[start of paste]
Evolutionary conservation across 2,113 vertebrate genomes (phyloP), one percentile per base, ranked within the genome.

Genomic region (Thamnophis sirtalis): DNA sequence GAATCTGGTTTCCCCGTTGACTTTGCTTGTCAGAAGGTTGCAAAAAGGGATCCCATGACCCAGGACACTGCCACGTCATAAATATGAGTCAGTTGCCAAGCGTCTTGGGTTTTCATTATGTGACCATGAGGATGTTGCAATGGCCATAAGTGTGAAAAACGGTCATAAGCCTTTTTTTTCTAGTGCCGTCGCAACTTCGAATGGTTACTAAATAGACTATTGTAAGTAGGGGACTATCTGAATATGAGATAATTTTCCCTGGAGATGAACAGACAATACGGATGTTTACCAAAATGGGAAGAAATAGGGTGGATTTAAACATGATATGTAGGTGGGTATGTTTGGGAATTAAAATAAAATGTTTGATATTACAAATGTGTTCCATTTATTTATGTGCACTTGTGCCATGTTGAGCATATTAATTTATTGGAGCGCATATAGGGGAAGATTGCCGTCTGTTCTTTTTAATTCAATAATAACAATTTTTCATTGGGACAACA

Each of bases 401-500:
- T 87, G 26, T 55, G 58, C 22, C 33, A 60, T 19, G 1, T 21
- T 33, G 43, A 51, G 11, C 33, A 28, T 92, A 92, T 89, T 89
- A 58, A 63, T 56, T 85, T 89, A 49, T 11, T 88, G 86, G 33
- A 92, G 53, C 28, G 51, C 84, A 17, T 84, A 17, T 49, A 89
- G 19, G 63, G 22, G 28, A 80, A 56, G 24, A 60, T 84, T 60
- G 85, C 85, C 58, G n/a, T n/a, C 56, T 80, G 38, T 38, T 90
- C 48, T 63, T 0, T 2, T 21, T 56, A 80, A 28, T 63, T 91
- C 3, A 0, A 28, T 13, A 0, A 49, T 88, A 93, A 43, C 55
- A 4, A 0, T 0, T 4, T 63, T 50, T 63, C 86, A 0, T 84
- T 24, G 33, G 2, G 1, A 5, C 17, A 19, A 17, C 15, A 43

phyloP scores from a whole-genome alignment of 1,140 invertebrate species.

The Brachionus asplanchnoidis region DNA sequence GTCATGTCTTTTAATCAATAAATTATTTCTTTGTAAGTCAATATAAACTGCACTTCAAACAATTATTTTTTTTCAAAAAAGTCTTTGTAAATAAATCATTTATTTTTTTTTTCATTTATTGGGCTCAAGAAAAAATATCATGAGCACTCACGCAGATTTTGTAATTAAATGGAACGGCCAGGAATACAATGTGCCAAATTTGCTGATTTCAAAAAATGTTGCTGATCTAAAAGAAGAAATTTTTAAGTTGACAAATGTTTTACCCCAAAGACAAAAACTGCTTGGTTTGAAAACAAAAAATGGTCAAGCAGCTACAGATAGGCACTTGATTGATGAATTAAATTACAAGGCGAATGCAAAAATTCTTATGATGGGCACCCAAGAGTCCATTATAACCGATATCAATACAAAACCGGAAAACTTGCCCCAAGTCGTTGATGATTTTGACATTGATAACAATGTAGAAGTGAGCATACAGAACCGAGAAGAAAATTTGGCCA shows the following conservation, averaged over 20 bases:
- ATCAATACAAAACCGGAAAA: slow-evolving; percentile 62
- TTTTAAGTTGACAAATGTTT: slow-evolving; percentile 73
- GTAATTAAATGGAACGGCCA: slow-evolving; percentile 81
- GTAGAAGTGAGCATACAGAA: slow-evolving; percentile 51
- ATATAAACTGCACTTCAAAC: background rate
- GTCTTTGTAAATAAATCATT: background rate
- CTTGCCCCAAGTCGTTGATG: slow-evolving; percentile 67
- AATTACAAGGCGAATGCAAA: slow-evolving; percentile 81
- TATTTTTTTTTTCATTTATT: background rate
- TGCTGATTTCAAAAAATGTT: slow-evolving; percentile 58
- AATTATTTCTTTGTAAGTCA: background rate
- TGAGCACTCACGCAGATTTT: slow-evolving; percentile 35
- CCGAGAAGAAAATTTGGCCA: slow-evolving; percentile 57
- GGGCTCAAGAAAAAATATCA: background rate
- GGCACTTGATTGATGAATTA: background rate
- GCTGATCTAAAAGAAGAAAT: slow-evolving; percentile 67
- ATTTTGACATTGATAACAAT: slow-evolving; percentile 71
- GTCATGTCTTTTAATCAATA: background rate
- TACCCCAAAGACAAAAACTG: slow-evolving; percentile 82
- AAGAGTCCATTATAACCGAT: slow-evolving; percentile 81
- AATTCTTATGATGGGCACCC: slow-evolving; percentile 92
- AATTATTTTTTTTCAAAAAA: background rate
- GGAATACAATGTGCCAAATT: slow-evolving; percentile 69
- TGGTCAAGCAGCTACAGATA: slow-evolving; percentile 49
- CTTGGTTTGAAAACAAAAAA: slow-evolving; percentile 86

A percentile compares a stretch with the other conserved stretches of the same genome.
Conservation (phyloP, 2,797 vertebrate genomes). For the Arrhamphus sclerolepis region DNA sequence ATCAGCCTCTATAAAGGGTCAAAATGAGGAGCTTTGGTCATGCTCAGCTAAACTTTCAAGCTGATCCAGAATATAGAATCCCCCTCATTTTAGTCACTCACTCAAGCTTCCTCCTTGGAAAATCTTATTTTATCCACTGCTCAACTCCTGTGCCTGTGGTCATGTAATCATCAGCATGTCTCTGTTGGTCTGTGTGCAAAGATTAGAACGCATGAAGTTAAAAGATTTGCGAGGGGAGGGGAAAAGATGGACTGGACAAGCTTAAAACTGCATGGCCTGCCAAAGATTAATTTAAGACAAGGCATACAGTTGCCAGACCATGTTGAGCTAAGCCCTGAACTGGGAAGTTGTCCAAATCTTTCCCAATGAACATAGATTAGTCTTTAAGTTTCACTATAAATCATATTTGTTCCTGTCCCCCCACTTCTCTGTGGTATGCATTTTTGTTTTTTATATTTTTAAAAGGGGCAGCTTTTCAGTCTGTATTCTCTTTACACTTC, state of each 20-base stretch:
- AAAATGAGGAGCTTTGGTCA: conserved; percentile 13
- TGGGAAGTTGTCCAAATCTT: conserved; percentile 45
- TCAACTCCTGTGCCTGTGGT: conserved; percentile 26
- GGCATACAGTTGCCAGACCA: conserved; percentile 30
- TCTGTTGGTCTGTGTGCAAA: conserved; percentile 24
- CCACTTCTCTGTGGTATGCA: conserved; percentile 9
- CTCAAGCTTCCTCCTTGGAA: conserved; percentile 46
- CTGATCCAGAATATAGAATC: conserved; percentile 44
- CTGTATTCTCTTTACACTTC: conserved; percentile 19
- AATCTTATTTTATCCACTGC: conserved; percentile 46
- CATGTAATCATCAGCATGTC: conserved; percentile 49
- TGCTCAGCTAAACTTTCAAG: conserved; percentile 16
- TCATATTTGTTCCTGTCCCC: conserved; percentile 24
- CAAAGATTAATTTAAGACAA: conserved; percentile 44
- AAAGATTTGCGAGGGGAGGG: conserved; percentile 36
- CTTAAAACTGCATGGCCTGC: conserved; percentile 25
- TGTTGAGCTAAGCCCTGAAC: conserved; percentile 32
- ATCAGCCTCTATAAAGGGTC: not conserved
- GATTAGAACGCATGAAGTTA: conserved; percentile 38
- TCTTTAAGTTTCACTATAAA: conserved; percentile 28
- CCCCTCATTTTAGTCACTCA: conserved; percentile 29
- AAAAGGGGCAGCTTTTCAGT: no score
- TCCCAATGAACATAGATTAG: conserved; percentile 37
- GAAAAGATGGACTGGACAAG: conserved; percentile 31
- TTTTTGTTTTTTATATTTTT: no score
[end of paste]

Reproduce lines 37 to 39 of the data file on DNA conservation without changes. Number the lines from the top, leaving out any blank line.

- AATTATTTTTTTTCAAAAAA: background rate
- GGAATACAATGTGCCAAATT: slow-evolving; percentile 69
- TGGTCAAGCAGCTACAGATA: slow-evolving; percentile 49